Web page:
The Body’s Unique Defence against Cancer
Immuno-oncology therapy means that the body’s own immune defence system is used to treat cancer. The immune system, among other cells, features T-cells that can be activated to find and destroy cancer cells.
A primary tumour rarely kills, but secondary tumours (metastases) do. Currently there is no therapy specifically designed to prevent early metastasis formation. And there is a clearly identified medical need in this area, which has been noted by both the European Medicines Agency (EMA) and the American counterpart, the Food & Drug Administration (FDA). RhoVac is developing the first ever antigen-based cancer therapy, RV001, that is designed specifically for eliminating metastatic cancer cells, irrespective of cancer type. This is envisioned to be used in order to prevent cancer recurrence and progression after primary tumour therapy.
RV001 – specifcally designed to prevent metastases
Metastatic cancer cells over-express a protein called RhoC. It is this protein that lends to the metastatic potential cancer cells their ability to migrate and infiltrate other tissue. RhoVac’s drug candidate, RV001, is an immuno-oncologic drug that is presented to the immune system as an antigen, stimulating T-cells to identify and destroy cells that carry this protein, i.e. metastatic or metastatic potential cells. Historically, so called “cancer vaccines” has shown inadequate efficacy in treating solid tumours, which have various mechanisms for evading and excluding the immune system. However, RV001 is not designed to deal with solid tumours; it targets only metastatic cancer cells and metastases in early formation. This makes a big difference in terms of the ability for the immune system to be effective. Today the treatments used for primary tumours, typically surgery or radiation therapy, are generally quite effective. However, there is a an unmet need for an effective treatment to prevent the recurrence of cancer after primary tumour therapy, a treatment that targets the metastatic potential cancer cells that might have already escaped the primary tumour, before it could be effectively treated, cells that therefore pose a latent threat of cancer recurrence.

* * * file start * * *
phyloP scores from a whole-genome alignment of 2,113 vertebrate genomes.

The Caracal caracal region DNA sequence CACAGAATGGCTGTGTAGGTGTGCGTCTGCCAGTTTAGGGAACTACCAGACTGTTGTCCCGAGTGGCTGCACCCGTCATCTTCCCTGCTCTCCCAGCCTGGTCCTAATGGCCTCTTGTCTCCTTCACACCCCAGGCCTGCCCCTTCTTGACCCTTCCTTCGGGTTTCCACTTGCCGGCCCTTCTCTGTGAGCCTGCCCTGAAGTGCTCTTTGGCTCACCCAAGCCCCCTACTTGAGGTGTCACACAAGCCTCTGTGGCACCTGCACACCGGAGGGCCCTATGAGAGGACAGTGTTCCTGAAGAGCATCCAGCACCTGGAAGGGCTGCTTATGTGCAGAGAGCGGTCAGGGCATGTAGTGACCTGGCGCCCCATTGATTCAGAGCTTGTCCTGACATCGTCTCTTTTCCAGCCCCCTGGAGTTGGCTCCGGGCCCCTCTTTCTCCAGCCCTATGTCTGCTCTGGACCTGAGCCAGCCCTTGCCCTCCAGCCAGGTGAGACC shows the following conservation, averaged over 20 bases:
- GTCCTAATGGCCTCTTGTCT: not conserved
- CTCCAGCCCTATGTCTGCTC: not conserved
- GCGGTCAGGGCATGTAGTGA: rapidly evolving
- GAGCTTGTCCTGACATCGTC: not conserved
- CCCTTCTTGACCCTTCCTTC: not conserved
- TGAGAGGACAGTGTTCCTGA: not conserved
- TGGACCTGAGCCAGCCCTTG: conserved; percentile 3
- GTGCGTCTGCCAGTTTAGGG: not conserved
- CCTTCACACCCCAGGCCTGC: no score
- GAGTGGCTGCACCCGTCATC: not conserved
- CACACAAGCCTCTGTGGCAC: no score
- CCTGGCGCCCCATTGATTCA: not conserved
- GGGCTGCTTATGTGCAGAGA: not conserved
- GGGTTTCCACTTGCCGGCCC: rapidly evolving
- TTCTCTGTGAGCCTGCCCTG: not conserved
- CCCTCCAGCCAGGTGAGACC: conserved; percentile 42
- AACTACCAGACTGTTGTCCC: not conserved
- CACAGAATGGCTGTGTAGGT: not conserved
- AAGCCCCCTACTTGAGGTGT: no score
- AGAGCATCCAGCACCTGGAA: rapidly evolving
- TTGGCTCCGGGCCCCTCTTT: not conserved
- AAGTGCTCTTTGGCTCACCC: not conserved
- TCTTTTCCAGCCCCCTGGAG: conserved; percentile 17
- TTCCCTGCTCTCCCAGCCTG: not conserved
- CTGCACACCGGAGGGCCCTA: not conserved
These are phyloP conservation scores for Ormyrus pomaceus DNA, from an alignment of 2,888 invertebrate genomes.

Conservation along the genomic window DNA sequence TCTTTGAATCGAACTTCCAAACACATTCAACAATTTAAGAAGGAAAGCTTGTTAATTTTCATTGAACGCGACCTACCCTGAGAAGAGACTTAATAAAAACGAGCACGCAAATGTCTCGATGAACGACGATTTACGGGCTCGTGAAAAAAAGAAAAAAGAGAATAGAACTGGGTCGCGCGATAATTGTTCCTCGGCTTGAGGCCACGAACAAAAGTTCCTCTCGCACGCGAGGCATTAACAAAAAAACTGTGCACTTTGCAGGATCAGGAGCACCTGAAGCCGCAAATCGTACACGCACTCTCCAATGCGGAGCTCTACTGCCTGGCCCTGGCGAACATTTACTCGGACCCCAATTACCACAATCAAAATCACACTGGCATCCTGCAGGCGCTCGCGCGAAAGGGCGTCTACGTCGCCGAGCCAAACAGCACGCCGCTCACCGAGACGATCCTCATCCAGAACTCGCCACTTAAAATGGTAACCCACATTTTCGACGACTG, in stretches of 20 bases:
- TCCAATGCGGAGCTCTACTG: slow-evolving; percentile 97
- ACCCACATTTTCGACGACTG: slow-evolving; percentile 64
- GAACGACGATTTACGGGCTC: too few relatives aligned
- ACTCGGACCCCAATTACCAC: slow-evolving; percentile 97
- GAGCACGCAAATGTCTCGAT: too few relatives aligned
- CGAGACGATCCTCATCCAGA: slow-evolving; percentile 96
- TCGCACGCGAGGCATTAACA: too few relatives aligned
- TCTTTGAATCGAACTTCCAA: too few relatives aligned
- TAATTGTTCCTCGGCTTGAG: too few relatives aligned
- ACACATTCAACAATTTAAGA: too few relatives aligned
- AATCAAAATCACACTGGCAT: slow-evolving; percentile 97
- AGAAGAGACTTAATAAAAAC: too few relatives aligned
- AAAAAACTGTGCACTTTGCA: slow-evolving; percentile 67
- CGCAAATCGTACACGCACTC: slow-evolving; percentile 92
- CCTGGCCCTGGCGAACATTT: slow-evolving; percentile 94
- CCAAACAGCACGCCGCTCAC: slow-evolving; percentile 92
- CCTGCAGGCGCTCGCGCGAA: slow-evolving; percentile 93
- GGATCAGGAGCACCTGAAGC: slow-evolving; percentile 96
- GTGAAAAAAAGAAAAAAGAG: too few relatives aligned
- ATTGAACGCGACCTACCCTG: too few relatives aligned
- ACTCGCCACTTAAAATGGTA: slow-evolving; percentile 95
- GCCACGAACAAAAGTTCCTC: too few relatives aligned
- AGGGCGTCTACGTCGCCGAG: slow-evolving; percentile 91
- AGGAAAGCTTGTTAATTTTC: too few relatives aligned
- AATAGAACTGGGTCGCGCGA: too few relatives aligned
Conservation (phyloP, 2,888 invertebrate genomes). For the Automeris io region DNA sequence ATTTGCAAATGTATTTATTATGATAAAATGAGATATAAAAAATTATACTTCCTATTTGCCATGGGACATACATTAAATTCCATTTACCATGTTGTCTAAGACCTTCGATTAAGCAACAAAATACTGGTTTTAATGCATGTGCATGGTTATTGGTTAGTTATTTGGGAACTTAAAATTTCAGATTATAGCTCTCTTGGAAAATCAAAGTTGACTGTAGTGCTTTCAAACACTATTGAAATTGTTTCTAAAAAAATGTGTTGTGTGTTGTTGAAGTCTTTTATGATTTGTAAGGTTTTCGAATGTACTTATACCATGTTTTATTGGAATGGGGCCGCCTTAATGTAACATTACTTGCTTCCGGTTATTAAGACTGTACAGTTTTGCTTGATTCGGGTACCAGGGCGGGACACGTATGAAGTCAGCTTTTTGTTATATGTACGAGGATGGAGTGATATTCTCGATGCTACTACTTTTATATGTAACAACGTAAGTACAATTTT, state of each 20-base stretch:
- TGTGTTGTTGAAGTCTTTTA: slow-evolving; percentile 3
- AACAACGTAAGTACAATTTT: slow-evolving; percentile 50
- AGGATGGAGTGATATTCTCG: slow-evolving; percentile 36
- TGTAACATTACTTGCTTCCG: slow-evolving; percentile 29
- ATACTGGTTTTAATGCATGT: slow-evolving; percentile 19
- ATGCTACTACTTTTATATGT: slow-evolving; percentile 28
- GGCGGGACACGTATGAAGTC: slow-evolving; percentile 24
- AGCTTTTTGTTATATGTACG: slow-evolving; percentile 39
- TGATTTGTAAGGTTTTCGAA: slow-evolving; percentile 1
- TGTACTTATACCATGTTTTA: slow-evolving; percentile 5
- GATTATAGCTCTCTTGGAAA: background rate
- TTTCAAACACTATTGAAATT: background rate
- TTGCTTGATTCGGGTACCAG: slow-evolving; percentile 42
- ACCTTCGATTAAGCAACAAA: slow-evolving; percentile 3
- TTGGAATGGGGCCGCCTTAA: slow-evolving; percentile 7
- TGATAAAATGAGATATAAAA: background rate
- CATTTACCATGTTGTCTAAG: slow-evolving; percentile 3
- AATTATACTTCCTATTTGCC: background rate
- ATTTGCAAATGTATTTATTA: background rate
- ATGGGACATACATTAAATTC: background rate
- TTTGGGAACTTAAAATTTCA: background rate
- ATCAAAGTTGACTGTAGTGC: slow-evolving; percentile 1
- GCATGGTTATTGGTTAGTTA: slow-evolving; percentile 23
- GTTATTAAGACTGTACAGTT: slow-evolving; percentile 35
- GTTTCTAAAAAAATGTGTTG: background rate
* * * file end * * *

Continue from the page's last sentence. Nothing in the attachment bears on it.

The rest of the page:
This is how RV001 works
1. RV001 – a peptide antigen against RhoC – is administered to the patient through subcutaneous injection;
2. RV001 encounters dendritic cells – a type of white blood cell with regulatory functions in the immune system – that capture, absorb and process RV001, becoming antigen-presenting cells (APCs);
3. APCs interact with naïve T-cells converting them in target-specific killer cells (CD8+ T-cells). Additionally, helper cells (CD4+ T- cells) are formed whose function is to strengthen the immune system’s ability to fight disease;